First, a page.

How does sleep affect productivity at work?

In today’s interconnected world, and with the “24/7 always on” working culture, organisations are becoming increasingly mindful of their employee’s levels of productivity in their new ways of working. Michelle Viret, Athena Blue Global's Sustainability & Wellbeing Lead, shares her insights and how the relationship of sleep can affect organisational long term success.

What’s the relationship between sleep and health?

Recovery and restoration from our work is imperative to maintaining a healthy work-life balance. With many now working from home, employees show that it can sometimes be difficult to stay focused and perform at one hundred percent. While people are striving for productivity, it is important to be aware of the role that health – specifically sleep health – plays.

High quality sleep breaks throughout the workday and sufficient time away from the office is crucial to maintaining a positive mood and cognitive performance, both at work and during times of learning. Many of us experience long work hours across our careers, as well as added time pressures from our families at home. Sleep is normally one of the first things we compromise to get it all done. And yet, we are most productive and when we have had sufficient rest.

This lack of sleep and inability to disconnect from our work can result in an increase in cardiovascular and immunological reactions, a reduction in sleep quality, increase our risk of burnout, increase in the alcohol we consume, and lead to a poor diet. Not only that, but individuals can also suffer from an increase in anxiety and depression, impaired performance at work and an increased risk of accidents.

How can we improve our sleep quality from a design perspective?

Planning our offices with adequate access to natural light is so important to ensure our bodies experience the sun’s natural change in colour and intensity throughout the day. The sun shifts from yellow, through to blue and back again and our bodies are biologically attuned to this.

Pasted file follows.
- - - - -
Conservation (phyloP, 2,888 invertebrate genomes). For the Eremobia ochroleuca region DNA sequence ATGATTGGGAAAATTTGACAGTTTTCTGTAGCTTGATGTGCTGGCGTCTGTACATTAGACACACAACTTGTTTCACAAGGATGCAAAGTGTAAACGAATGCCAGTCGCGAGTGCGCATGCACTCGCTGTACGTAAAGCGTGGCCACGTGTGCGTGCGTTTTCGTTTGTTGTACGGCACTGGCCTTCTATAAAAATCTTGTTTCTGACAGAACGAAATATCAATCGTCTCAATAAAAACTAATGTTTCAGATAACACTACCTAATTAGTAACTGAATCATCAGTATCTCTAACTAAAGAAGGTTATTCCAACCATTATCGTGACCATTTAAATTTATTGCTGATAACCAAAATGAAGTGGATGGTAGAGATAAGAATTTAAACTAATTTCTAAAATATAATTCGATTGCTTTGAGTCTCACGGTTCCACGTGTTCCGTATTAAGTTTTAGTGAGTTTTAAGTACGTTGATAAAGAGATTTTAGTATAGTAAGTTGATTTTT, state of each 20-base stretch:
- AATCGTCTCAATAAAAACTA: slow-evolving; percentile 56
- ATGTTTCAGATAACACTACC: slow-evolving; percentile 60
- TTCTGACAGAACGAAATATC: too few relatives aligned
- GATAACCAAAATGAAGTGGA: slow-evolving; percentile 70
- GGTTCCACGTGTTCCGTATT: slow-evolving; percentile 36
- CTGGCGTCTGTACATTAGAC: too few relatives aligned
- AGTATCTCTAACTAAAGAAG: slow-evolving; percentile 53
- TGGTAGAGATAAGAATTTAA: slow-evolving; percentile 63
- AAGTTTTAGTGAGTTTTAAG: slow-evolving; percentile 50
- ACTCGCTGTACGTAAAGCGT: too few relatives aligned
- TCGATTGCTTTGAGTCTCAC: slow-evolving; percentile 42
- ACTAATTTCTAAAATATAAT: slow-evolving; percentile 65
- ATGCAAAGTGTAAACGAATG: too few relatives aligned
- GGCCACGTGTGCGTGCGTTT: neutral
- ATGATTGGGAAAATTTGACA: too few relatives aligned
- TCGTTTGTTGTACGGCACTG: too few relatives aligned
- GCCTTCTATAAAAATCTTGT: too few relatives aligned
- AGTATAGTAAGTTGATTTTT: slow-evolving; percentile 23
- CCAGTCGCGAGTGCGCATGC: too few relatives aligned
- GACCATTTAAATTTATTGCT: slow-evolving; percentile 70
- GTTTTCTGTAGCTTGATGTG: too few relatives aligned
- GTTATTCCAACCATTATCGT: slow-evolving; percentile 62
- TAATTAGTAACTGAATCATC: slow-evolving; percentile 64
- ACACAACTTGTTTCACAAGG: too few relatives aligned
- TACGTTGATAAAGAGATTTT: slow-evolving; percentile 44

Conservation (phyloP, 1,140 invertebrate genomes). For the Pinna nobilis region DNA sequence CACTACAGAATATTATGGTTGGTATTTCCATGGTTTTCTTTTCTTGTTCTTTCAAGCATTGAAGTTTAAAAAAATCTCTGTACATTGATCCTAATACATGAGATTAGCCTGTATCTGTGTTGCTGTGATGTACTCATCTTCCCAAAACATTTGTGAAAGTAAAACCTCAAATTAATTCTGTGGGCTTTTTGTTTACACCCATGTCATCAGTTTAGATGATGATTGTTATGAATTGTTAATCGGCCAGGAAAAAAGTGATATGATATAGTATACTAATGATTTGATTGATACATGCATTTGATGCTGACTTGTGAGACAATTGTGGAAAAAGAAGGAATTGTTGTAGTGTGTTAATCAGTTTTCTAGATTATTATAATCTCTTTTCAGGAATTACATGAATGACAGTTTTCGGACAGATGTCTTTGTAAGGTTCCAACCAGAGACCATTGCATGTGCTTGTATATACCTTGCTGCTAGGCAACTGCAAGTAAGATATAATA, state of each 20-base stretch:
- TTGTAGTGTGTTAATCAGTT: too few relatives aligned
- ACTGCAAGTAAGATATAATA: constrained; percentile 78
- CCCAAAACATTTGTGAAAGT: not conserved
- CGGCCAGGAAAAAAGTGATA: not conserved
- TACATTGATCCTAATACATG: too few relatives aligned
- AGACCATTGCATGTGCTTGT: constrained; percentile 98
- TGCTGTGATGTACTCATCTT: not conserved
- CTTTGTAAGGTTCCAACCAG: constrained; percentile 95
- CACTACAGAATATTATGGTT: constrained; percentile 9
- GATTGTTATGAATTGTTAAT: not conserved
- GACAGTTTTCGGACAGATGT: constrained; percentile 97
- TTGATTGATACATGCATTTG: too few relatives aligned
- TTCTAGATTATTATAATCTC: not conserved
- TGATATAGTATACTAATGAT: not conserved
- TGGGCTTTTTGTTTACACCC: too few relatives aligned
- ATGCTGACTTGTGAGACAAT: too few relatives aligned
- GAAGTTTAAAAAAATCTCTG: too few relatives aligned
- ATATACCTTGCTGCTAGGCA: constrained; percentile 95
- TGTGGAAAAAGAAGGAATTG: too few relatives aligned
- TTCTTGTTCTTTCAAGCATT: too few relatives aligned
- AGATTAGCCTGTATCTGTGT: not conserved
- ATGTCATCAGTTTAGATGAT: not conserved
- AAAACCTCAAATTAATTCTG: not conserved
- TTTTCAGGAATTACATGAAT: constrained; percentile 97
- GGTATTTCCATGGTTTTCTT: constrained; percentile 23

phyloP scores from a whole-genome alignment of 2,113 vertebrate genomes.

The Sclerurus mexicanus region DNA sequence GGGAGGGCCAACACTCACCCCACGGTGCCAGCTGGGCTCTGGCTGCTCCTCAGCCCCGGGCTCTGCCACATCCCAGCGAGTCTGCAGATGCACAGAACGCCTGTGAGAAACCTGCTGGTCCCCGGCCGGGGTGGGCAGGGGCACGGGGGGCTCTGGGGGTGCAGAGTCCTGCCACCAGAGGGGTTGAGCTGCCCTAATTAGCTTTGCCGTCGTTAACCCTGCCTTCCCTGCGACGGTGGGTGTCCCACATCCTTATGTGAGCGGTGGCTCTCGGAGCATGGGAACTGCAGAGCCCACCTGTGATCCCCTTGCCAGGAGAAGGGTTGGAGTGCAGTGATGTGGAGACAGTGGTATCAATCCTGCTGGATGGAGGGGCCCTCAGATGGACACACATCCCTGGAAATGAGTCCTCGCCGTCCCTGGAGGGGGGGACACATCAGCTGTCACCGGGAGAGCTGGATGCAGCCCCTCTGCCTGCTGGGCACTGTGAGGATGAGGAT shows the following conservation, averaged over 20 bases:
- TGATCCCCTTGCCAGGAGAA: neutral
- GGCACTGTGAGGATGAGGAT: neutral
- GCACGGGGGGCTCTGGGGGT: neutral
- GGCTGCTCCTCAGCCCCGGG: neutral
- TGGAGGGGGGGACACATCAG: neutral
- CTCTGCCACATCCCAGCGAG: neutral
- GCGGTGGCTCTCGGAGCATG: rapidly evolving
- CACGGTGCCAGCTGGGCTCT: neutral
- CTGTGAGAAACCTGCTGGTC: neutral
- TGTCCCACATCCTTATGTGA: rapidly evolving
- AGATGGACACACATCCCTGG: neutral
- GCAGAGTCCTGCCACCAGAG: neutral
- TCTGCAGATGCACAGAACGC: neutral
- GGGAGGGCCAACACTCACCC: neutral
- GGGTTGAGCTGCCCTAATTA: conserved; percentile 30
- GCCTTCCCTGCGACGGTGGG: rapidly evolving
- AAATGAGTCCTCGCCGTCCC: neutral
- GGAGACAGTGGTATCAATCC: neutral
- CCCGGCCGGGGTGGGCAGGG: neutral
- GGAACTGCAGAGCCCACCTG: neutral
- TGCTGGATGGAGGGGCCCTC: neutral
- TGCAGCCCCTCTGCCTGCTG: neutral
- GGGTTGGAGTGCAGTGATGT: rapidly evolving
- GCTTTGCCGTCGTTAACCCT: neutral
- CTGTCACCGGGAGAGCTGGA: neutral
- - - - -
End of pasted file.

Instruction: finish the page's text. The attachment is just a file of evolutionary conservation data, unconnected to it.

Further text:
Another great way we can support this at home by using warm white globes in our lighting and turning down out lights after dinner to get ready for a restorative night’s sleep.  Furthermore, when needed, we can also supplement the office lighting with a circadian lighting system. This is a wonderful technology that mimic’s the sun’s natural phenomenon when access to natural light is lacking.

How can we improve our sleep quality from a wellbeing perspective?

Organisationally, we have the opportunity to include a place for restoration at work, as well as policy around how to use the space. It’s also important to define healthy working hours and holidays with your employees to ensure your people are living their healthiest life and are well rested.

Restorative spaces may look like an acoustically separated room with a comfortable bed, a recliner chair or a nap pod. A short 30-minute nap throughout the day can increase creativity and alertness which make good business sense!

Also, having strong guidelines around working hours, limiting the timeframe when work communication is to take place (we’ve all written that 6am email and it’s not healthy), and mandating adequate holidays with no access to work emails or correspondence is critical to supporting your employee’s health, wellbeing and recovery.

These targeted interventions can help support you to achieve sufficient and high-quality sleep so that you can do your best work and provide sustained relief from your daily stressors.

At Athena Blue Global, we help organisations shape their best places to work. If you would like to learn more about how we can help you define your future way of working or make sense of your workplace needs, please get in touch with us here.


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